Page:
[D] Is there a neuroscience / cognitive research equivalent to the relational inductive bias in machine learning?
The human decision-making is heavily influenced by beliefs, biases and heuristics. The decision-making in (inductive) machine learning algorithms is grounded in inductive biases. I was wondering if we can establish a connection between both. In particular, I am interested in bridging the gap for the following example:
Say, we have a few lego blocks on the table that are randomly arranged. If we ask us humans to move one block passed another without interfering with it, we will analyze structure in the perceptual input and decompose the scene into entities, relations and relational constraints. We will also access our knowledge/models about objects (Sperkle et al., “Core knowledge”) and will use our beliefs and experience to find an appropriate solution.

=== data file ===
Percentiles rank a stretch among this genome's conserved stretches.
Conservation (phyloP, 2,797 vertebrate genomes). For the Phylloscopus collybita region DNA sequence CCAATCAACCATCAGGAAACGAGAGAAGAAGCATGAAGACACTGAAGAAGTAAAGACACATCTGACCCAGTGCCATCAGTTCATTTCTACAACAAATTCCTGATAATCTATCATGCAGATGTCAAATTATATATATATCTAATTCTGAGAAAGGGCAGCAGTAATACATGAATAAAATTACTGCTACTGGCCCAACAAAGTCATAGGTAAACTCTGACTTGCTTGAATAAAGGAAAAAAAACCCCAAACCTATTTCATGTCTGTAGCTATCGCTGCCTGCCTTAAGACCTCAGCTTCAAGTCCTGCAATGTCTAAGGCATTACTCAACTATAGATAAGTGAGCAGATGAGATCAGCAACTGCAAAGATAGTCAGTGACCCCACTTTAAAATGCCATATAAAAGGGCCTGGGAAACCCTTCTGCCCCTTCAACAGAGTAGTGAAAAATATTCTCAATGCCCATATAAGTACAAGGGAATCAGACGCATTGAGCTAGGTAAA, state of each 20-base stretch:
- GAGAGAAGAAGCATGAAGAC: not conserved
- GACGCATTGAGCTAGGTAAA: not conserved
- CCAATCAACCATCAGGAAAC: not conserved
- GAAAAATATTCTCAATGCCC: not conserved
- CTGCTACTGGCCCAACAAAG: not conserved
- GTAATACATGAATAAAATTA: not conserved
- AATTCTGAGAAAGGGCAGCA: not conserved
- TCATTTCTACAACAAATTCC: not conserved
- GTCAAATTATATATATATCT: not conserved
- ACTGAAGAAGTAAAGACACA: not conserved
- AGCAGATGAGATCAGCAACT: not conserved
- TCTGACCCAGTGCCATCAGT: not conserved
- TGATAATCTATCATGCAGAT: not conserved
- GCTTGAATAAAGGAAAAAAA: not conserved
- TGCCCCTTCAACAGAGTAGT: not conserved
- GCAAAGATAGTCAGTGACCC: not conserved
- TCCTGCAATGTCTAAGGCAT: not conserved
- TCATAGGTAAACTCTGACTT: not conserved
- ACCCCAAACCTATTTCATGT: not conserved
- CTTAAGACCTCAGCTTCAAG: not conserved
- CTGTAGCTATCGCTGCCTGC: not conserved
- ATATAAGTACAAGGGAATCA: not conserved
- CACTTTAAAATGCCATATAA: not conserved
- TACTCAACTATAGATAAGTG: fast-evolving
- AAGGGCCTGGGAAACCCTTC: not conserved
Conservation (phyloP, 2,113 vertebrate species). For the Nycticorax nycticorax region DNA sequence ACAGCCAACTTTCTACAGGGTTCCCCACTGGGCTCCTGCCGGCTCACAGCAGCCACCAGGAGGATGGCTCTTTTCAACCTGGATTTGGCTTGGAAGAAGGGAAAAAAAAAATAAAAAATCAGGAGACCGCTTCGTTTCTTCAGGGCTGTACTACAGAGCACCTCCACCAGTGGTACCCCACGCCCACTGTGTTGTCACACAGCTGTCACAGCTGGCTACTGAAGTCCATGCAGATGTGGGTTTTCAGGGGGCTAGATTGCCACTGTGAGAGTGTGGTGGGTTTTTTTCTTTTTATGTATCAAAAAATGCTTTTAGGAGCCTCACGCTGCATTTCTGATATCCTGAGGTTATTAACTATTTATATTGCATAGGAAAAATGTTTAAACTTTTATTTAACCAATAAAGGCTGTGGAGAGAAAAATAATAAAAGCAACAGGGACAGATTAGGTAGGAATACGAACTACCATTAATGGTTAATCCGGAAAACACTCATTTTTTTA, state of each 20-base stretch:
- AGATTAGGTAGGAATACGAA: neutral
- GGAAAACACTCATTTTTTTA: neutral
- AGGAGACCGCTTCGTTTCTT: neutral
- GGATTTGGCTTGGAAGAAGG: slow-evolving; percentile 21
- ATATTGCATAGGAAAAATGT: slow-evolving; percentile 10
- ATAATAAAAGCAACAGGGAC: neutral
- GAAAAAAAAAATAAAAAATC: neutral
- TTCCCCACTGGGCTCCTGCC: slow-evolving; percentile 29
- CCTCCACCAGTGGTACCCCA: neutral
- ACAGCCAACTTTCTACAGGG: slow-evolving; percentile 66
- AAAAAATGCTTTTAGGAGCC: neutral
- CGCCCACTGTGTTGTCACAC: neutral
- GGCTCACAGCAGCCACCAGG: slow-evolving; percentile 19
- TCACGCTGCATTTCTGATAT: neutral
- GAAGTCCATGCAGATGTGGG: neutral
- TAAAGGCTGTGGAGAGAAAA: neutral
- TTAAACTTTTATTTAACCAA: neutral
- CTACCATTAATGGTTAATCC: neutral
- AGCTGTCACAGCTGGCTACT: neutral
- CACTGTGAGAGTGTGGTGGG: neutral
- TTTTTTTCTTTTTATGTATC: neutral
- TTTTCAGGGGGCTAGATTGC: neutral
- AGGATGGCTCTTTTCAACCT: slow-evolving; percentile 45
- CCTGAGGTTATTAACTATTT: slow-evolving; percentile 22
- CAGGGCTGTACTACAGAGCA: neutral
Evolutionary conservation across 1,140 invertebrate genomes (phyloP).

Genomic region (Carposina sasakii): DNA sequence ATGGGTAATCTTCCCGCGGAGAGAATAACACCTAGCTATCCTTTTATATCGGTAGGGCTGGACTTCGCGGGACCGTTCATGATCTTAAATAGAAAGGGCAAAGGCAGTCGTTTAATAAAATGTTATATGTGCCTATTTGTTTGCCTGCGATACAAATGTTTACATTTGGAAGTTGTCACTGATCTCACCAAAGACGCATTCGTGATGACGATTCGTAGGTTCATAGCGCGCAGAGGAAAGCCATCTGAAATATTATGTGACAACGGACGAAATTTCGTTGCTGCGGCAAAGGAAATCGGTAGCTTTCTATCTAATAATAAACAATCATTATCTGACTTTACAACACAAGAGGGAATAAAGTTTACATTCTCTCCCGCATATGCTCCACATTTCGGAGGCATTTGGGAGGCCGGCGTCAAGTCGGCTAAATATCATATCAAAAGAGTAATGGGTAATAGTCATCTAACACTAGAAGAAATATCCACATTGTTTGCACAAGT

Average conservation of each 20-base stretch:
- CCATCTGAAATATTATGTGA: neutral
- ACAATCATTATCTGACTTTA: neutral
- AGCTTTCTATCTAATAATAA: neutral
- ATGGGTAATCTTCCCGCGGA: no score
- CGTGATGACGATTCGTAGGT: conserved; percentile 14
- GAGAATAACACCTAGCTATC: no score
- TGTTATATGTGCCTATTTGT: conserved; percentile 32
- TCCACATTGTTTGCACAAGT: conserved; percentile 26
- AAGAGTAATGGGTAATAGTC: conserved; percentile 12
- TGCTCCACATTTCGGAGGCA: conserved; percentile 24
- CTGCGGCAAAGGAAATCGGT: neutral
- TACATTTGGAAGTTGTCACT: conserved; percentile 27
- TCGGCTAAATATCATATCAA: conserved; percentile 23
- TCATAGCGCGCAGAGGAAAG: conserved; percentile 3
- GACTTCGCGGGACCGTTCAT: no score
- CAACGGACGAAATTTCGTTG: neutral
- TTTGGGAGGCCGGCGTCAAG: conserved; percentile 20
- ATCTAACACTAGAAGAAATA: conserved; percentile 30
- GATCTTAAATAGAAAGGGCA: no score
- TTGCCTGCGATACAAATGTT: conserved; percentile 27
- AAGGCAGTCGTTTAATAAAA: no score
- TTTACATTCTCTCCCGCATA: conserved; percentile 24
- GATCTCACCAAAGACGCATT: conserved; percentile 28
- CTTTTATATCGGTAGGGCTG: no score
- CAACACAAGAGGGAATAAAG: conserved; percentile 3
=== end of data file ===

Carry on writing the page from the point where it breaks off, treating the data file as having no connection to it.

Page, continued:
Now, I would argue that if we ask the same thing a robot, we would require similar decision-making capabilities. I would further argue that we require two key components:
- a forward model of objects or the scene (to “hallucinate” consequences)
- A relational inductive bias that allows to exploit structure and impose constraints on relations and interactions of entities during learning the forward model.
Assuming my assumptions are correct, I was wondering if I can make a connection between human decision-making and such a machine intelligence model. Is there something similar in human decision-making for the decomposition of a scene into entities and relations that is related to a machine learning (inductive) bias?
Thanks a lot!